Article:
02 April 2008

...What To Leave Out

I got a hat tip from the Freakonomics blog today in reference to a recent post about the Wikipedia article for "real life." The post accepts the premise that fantasy and reality are complements rather than substitutes (a position Contraria Sunt Complementa naturally supports), and it zeros in on Robin Hanson's pro-complement point that "fiction can suppress irrelevant detail and emphasize important essences, like a math model" (hyperlink added).

Of course, such suppression is a big part of the game for us researchers who write simulation software. In fact, I'd argue that it's the game. Not because implementation is trivial (it's not), but because fantasy has to start from scratch, so to speak; without "suppress[ing] irrelevent detail," even the fastest model builder never has a chance to catch up. There's just to much detail to try to capture.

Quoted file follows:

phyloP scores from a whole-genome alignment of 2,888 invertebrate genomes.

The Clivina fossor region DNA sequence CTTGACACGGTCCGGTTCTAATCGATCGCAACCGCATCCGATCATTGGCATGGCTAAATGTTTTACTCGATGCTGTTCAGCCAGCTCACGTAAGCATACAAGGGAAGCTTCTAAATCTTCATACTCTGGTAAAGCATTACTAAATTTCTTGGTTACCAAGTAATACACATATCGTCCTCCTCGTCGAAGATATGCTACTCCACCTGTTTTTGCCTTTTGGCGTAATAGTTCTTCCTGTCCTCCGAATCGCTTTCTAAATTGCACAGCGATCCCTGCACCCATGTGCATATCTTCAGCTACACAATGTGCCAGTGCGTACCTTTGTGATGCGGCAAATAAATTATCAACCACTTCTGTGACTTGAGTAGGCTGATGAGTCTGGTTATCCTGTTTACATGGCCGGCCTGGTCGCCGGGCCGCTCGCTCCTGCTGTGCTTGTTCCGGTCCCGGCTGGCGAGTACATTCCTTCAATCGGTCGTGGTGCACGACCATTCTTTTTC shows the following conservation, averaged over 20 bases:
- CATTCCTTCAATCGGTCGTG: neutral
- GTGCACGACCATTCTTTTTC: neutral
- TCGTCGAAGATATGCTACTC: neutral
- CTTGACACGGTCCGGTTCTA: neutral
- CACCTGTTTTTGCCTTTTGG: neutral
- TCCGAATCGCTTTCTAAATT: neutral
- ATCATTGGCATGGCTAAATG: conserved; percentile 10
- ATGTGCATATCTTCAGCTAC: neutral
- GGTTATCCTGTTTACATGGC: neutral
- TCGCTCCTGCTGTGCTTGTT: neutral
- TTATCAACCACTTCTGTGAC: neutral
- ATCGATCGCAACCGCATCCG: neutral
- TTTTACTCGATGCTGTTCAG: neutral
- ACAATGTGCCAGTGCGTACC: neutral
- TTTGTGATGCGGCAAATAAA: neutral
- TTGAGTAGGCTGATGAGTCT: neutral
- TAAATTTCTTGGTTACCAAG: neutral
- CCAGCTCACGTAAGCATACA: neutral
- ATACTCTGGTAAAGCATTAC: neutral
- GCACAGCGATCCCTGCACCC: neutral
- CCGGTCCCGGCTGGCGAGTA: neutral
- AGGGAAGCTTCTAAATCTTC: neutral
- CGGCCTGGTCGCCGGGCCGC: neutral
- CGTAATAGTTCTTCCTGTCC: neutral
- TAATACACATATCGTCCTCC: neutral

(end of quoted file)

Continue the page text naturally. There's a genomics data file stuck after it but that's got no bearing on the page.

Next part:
I talk a little bit each week here at CSC about editorial judgment, a subject that--despite going-on six years of engineering training--I have much more real-life experience with than its engineering analog. I'll make an effort to rectify my recent lack of engineering-judgment coverage in the coming weeks, especially as I try to summon some myself in order to finish up my work on GENIUS by the end of the summer.

I admit to occasionally succumbing to the need for a motivational Post-It note above my workstation. "Simplify, simplify" wouldn't be a bad motto in light of the addition-by-subtraction nature of modeling. But I'm going to go with the titular reference from the Douglas Adams piece that--almost four years ago now--first got me thinking about the importance of teaching engineers how to decide what to leave out:

"What have we got to lose?"

No comments: